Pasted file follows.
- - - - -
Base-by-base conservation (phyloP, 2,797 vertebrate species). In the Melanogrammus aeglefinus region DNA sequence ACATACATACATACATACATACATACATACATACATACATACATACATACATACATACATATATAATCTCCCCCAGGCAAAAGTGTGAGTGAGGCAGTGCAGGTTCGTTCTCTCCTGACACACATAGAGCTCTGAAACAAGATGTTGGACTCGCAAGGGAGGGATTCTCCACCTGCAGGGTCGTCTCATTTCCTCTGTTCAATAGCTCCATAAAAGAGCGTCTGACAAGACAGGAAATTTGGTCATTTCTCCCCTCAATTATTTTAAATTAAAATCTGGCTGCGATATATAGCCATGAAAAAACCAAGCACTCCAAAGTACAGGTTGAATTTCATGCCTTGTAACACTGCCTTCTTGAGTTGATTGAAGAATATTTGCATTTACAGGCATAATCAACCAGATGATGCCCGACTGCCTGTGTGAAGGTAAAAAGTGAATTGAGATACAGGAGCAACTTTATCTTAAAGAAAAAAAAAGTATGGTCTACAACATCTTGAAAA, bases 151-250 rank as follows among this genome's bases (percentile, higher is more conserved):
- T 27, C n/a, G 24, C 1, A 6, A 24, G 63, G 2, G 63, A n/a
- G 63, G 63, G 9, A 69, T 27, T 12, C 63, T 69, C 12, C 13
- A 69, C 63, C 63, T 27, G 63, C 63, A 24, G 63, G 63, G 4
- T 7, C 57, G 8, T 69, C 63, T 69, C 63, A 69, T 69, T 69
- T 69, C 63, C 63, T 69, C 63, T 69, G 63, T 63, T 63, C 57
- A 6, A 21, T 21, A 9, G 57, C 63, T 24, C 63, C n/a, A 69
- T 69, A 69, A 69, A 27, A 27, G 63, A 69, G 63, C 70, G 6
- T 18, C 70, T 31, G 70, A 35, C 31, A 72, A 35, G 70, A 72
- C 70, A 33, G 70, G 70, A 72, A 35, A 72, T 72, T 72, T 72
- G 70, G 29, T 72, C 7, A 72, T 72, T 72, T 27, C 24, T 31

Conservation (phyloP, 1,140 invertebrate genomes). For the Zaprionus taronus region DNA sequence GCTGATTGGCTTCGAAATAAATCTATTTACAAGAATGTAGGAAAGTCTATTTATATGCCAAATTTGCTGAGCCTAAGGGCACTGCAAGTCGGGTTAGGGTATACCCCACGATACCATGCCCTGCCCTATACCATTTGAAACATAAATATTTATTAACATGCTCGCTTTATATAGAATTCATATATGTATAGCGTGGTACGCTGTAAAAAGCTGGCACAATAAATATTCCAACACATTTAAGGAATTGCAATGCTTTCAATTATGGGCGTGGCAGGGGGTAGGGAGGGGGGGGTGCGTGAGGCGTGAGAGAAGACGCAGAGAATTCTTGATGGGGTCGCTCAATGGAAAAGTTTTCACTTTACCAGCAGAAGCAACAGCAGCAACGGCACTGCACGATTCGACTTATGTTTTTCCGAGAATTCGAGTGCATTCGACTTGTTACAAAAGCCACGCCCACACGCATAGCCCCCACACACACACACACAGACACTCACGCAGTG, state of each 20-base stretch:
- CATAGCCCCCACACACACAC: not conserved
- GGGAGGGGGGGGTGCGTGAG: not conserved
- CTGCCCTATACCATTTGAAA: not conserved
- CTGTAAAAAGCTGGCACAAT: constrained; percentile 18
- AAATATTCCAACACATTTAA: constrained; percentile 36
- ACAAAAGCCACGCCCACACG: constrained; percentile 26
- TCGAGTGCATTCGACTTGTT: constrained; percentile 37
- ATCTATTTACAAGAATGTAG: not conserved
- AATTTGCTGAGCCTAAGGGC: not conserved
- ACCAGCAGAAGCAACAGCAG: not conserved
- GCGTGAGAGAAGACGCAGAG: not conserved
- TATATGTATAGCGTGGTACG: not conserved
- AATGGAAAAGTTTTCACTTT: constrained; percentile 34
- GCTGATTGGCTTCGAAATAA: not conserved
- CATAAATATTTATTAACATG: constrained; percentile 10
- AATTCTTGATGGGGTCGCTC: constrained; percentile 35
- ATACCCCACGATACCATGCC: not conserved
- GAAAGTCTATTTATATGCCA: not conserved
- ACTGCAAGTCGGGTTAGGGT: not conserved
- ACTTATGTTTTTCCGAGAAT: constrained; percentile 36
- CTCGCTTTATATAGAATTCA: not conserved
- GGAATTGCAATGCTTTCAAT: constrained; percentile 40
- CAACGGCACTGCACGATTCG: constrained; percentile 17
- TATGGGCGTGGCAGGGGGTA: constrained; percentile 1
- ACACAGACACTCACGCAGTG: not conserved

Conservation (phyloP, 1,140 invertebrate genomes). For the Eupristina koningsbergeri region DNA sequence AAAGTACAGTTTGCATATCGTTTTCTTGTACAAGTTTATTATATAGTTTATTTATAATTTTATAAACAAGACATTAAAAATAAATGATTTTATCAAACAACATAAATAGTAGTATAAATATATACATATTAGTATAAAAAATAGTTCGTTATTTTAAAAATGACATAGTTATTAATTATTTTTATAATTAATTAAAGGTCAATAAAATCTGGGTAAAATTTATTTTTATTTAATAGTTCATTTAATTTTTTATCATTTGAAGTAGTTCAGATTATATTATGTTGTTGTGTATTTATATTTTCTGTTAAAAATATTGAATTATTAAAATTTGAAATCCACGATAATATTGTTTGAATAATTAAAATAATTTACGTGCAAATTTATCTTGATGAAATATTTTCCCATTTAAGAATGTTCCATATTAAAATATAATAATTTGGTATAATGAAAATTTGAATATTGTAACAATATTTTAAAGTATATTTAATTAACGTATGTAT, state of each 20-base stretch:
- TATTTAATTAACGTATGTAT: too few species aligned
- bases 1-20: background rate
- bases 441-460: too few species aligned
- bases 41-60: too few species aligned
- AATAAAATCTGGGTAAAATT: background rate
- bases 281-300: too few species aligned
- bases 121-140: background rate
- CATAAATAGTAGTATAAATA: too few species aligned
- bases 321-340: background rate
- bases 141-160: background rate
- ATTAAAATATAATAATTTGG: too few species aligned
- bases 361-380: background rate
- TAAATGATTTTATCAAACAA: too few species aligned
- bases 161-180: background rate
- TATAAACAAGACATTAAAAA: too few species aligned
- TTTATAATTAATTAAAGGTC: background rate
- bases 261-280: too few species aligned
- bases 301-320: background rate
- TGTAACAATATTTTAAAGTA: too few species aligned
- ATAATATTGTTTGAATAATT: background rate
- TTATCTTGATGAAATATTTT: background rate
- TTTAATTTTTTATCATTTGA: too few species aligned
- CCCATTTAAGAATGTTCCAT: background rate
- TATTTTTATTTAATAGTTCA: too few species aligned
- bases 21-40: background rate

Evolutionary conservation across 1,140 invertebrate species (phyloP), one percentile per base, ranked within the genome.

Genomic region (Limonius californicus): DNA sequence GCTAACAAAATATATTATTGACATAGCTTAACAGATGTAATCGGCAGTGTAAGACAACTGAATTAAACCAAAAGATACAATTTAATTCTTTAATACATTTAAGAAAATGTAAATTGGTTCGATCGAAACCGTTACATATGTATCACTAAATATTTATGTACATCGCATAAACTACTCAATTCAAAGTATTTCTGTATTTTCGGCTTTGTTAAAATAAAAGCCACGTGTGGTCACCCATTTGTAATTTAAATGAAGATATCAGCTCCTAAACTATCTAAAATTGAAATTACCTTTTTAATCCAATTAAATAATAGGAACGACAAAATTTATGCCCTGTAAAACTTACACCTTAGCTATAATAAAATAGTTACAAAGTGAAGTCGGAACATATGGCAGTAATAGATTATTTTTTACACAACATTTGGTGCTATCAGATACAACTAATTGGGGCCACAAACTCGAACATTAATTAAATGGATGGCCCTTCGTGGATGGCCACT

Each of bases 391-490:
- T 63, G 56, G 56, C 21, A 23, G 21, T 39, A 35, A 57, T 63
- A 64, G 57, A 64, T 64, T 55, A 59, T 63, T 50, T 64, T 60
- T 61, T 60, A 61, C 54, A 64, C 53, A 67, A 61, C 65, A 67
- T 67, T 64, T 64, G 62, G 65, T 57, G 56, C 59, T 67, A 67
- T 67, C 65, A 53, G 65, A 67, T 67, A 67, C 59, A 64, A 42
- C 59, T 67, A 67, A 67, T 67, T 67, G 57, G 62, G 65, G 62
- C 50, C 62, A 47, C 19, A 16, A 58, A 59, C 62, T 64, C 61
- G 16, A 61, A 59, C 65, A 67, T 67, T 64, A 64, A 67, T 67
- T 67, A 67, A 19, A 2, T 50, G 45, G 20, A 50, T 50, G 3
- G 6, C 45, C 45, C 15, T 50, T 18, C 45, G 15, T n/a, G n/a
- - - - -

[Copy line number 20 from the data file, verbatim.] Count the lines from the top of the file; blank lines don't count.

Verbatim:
- ATCTATTTACAAGAATGTAG: not conserved